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Can the sunshine vitamin help treat MS?

Multiple sclerosis (MS) is a notoriously misunderstood condition, often eluding a proper diagnosis because its symptoms are so varied. For the 2.3 million people around the world who suffer from it (according to the National MS Society), this autoimmune disorder can range from negligible to debilitating. Therapies for MS are certainly improving as researchers come to better understand the mechanisms behind this condition, but currently there is no cure.

Recently, though, scientists have made a discovery that may help people manage their MS or at least slow its progression. According to HealthDay, researchers have found that vitamin D, also known as the sunshine vitamin, could play a role in improving brain health and moderating the immune system. Both of these functions could potentially help fight MS.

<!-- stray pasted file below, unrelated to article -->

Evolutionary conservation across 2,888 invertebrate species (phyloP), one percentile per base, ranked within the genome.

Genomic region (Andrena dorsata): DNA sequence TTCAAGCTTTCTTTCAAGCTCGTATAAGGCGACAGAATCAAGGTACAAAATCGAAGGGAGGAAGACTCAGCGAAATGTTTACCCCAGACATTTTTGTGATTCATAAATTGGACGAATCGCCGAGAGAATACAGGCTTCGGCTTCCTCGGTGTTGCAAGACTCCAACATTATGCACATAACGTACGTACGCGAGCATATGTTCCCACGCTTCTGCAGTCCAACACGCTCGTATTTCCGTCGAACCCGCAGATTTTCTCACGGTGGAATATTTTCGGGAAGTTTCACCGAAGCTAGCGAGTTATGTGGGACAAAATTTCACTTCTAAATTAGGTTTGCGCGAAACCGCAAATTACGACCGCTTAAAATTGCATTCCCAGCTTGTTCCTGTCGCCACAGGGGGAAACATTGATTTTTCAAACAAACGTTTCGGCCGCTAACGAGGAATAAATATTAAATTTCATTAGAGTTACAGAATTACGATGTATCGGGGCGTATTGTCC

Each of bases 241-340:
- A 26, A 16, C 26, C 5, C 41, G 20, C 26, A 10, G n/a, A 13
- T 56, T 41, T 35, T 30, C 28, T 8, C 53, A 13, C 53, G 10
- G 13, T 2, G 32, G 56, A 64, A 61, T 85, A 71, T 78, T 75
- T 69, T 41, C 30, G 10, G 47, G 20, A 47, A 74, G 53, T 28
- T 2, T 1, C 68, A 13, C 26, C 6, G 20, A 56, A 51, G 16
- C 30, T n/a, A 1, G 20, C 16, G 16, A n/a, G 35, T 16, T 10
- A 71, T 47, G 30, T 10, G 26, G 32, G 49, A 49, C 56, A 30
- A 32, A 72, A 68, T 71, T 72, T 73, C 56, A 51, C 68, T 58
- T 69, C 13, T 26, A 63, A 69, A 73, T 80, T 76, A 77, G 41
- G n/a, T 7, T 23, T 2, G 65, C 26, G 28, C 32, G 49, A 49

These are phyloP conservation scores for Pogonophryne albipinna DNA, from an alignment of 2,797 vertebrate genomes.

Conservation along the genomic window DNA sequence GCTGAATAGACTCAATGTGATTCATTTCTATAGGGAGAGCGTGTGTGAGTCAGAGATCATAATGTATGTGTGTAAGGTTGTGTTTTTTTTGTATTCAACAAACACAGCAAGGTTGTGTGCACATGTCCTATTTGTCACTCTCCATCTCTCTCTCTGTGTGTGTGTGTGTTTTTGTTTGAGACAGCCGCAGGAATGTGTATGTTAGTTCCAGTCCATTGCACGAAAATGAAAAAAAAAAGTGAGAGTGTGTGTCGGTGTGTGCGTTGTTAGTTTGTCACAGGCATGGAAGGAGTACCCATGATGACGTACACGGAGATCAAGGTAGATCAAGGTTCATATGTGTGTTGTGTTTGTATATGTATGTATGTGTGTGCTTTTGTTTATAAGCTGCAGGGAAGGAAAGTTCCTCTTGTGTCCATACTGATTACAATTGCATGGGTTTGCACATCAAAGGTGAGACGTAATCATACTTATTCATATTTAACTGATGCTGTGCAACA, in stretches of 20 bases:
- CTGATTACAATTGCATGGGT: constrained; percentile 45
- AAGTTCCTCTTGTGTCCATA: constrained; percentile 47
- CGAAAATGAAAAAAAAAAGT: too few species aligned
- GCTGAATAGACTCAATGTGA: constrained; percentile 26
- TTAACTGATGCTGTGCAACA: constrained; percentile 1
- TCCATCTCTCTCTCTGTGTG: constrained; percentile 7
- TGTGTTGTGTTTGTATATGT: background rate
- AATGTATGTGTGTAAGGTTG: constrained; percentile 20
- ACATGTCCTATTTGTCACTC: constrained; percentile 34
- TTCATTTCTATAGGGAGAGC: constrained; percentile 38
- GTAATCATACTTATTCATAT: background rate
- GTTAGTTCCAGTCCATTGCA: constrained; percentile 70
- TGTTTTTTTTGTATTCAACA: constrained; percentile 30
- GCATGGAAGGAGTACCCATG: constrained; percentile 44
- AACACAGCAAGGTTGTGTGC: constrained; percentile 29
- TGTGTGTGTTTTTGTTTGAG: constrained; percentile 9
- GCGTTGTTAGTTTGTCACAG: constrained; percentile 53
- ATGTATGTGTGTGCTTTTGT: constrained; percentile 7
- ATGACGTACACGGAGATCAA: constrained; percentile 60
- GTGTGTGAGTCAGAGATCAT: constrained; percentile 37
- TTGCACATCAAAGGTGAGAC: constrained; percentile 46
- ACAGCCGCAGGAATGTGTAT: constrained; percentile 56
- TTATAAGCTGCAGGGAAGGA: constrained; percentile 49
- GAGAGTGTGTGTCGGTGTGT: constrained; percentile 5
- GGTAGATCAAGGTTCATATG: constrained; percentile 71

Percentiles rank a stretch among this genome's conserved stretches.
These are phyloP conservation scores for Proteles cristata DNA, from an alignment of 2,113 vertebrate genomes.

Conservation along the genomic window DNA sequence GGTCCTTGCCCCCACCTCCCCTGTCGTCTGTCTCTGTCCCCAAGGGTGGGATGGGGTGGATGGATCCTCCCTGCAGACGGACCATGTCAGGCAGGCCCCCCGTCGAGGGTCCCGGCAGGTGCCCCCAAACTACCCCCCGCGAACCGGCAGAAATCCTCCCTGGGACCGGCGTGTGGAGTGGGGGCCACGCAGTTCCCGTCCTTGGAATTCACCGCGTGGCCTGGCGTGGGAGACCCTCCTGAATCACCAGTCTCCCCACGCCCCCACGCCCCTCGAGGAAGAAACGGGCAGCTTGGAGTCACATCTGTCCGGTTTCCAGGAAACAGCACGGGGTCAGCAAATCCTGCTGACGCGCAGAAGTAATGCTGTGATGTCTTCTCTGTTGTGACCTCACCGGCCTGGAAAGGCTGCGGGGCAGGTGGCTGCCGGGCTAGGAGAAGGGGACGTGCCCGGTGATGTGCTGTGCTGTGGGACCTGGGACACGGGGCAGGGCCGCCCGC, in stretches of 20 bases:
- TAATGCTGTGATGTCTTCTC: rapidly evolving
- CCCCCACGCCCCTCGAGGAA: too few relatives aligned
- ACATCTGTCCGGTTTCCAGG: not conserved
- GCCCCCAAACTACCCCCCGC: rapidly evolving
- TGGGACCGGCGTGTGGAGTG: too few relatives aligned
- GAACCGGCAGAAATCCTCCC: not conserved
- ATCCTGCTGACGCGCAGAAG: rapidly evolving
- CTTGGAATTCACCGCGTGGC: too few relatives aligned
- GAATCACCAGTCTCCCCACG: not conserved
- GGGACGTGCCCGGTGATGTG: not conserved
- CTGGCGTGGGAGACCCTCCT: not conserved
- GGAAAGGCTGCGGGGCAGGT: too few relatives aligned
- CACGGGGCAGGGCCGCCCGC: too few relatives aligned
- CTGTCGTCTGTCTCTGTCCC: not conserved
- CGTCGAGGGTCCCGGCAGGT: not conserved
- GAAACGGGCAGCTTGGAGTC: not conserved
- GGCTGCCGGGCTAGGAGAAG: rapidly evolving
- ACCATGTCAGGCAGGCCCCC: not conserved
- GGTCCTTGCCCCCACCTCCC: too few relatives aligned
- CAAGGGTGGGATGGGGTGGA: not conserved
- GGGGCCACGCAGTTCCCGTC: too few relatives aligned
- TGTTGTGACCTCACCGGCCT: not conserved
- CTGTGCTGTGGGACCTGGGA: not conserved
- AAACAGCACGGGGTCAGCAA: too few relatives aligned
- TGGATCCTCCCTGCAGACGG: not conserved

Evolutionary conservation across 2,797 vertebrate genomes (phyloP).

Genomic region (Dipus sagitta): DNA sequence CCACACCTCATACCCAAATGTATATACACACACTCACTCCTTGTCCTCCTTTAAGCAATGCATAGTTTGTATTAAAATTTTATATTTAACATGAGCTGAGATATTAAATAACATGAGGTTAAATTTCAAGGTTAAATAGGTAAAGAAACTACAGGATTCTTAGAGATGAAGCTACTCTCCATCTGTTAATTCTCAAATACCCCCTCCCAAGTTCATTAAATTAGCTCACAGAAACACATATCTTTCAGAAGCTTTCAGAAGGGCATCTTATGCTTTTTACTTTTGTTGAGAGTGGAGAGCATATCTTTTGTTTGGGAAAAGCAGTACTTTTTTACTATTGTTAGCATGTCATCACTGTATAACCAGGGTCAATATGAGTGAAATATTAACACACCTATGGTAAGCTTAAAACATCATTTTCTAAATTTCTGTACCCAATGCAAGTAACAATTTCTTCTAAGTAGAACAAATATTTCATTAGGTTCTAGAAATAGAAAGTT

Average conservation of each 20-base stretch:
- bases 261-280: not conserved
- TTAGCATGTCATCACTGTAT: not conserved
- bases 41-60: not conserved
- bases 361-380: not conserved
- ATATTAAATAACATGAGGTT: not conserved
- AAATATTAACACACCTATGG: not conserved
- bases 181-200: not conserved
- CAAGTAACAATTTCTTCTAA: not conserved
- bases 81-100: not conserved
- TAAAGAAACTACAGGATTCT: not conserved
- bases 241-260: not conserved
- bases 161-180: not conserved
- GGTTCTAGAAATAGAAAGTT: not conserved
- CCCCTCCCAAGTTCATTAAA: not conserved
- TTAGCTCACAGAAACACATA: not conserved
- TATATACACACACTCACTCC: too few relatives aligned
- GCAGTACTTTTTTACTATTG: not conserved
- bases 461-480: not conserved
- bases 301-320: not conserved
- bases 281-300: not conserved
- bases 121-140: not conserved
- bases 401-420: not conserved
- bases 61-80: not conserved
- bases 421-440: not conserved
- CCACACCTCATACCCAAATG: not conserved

The source notes that a vitamin D deficiency has previously been recognized as a risk factor for MS, but the connection between the nutrient and a healthy immune system is still relatively murky. In the new study, researchers from the Harvard School of Public Health found that the documented vitamin D levels in patients when their MS symptoms first appeared did show some correlation with how severe their condition became.

“Individuals who present with symptoms suggesting MS should be screened for possible vitamin D deficiency, and this should be corrected by vitamin D supplementation,” concluded lead researcher and professor Dr. Alberto Ascherio, though he noted that these findings aren’t enough to influence current treatment protocol for MS.

Vitamin D has been linked to improved bone strength, mood and overall health, but it can prove elusive in the winter months. Click to read more about our vitamins and multivitamins.